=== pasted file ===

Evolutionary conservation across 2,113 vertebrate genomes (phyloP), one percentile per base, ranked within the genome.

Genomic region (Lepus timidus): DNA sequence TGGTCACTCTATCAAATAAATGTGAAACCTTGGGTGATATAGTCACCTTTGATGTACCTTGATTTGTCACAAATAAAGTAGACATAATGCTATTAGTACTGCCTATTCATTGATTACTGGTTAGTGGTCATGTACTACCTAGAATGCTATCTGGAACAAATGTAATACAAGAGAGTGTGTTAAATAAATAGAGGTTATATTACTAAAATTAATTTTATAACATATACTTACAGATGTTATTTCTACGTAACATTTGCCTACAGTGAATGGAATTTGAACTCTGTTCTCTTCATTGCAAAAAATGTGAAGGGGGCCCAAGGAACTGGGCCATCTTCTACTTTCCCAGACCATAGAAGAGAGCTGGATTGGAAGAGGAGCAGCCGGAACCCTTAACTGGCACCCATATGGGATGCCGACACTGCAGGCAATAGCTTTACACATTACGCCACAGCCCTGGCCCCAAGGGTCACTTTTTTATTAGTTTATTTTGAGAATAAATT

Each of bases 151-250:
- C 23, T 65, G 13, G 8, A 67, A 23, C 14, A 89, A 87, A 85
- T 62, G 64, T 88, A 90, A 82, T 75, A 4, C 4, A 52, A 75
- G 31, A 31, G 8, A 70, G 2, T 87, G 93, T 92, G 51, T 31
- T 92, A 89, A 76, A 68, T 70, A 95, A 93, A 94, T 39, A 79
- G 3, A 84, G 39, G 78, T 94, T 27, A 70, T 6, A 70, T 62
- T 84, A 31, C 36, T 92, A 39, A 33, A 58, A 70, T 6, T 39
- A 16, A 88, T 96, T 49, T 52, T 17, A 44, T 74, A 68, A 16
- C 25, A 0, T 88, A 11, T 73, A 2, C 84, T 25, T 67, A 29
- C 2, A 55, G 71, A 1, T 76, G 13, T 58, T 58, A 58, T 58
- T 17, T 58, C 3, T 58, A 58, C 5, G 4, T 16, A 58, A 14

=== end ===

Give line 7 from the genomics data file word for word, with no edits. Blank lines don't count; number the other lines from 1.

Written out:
- T 92, A 89, A 76, A 68, T 70, A 95, A 93, A 94, T 39, A 79